Dwayne Johnson, Entertainment, Fighting With My Family, Movies, Sundance 2019

WWE dramedy ‘Fighting With My Family’ is a rowdy charmer: Review

Lena Headey, Florence Pugh, and Nick Frost in Fighting With My Family.

Image: Sundance Institute

Maybe it is true that all happy families are alike, deep down. But the Knights — the wrestling clan at the center of Fighting With My Family – are at least idiosyncratic and endearing enough to make themselves worth watching, even if their tale feels like one we’ve seen many times before.

Based on a 2012 documentary, Fighting With My Family traces the rise of wrestling superstar Paige, from her beginnings on the British indie circuit with her brother and parents (all of whom are also pro wrestlers) to her WWE debut. 

At its core, Fighting With My Family is a quirky-family dramedy combined with an underdog-sports-star biopic. The plot moves along a predictable path; you can probably guess from the first minutes exactly where this film is headed even if you’ve never heard of Paige. But it’s the cinematic equivalent of comfort food, something familiar and unfussy that’ll nevertheless leave you satisfied.

Paige, or Raya to her family, is a woman of many layers – bold on the outside, vulnerable on the inside, and tough underneath that – and Florence Pugh ties them together seamlessly. Lena Headey and Nick Frost, meanwhile, seem to be having a blast as Raya’s parents, Julia and Ricky Knight, dialing up the color and cheer without tipping over into caricature. 

Fighting With My Family

Image: Sundance Institute

Along with Jack Lowden, who plays Paige’s brother Zak, the foursome share a cozy chemistry that not only sells the idea that they’re a family, but invites you to pull up and join the family, too. 

If that easy intimacy is a source of strength for Fighting With My Family, its greatest weakness is the nakedly commercial instincts that engineered it. The extended cameo appearance by executive producer Dwayne Johnson move some tickets, but it’s too distracting to work in context.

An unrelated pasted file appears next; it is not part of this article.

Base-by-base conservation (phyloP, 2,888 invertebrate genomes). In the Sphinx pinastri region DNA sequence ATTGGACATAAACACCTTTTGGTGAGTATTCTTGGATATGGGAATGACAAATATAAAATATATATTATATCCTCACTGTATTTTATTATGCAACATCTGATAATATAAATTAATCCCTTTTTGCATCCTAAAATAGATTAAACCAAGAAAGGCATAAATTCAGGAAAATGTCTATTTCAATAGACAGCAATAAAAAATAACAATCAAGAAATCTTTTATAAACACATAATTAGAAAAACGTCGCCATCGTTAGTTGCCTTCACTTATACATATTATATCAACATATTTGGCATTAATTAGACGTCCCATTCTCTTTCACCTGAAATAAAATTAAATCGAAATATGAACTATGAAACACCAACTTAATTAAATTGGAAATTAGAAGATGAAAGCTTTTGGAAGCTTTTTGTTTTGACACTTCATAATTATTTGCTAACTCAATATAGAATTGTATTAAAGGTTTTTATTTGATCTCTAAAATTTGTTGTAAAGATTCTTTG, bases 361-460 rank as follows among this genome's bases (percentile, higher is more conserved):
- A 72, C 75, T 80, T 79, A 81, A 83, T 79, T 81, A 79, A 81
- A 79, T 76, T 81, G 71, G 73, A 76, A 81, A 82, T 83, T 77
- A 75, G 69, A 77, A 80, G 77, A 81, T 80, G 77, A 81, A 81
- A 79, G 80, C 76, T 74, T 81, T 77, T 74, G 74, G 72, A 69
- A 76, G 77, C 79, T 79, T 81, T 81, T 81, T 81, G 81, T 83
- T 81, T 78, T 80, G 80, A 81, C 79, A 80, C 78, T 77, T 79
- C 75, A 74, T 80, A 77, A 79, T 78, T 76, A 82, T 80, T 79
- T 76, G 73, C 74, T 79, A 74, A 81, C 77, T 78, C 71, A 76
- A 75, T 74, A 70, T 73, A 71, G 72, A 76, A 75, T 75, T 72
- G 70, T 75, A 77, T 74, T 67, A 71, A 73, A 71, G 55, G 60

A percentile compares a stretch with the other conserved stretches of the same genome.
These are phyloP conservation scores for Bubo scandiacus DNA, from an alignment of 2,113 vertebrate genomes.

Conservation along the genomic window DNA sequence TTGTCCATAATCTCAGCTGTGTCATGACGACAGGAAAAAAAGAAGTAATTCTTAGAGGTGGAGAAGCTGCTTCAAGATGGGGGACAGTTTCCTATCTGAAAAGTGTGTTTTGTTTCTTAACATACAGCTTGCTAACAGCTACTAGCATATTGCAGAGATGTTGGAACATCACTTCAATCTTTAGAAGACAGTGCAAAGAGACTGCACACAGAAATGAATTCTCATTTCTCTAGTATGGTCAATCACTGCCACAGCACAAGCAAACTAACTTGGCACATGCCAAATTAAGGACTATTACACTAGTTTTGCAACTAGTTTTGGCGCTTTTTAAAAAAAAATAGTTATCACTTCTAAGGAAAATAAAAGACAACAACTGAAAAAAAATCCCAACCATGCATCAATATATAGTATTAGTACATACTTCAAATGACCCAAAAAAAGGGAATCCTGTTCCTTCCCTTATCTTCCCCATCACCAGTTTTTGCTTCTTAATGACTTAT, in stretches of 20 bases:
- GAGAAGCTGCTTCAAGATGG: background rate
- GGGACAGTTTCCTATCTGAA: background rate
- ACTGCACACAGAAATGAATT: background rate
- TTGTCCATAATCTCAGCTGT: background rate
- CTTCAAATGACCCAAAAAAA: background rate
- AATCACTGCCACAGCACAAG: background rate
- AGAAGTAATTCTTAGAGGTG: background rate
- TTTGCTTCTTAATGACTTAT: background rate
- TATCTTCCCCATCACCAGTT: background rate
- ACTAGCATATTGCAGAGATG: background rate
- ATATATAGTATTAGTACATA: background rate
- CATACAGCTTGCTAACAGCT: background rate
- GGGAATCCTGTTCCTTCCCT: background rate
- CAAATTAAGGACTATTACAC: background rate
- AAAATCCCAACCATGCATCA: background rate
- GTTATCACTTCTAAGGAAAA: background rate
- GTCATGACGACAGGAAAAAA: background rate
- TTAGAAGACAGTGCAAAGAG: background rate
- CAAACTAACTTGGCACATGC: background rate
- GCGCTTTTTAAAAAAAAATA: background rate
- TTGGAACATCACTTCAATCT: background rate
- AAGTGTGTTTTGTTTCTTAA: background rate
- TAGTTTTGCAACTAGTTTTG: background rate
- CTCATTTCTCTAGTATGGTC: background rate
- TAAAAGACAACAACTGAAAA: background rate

More irritating still is its exaltation of the WWE as a benevolent dream machine that can do no wrong. Sure, it makes sense that Paige and her family would consider the WWE the pinnacle of their industry. But do they have to sound so much like an infomercial when they’re talking about it? 

Thankfully, the movie snaps back into focus once Paige heads to Florida to join the organization’s NXT program. The character’s intense loneliness and fear of failure will ring true to anyone who’s ever gone out on a limb to reach for bigger and better things. Running in parallel with Paige’s ascension is Zak’s downslide, after he’s confronted with the harsh truth that the dream he’s worked so hard to achieve may never come true.

It’s these emotional arcs, not the plot specifics, that drive the story. By the time it gets to the uplifting conclusion, you’ll probably notice the narrative doesn’t make a ton of sense (I’m not a WWE fan, but even I’m pretty sure that’s not how wrestling works), but you’ll also probably be too engrossed to care. Like the Knights themselves, Fighting With My Family is shaggy, flawed, and relentlessly charming.

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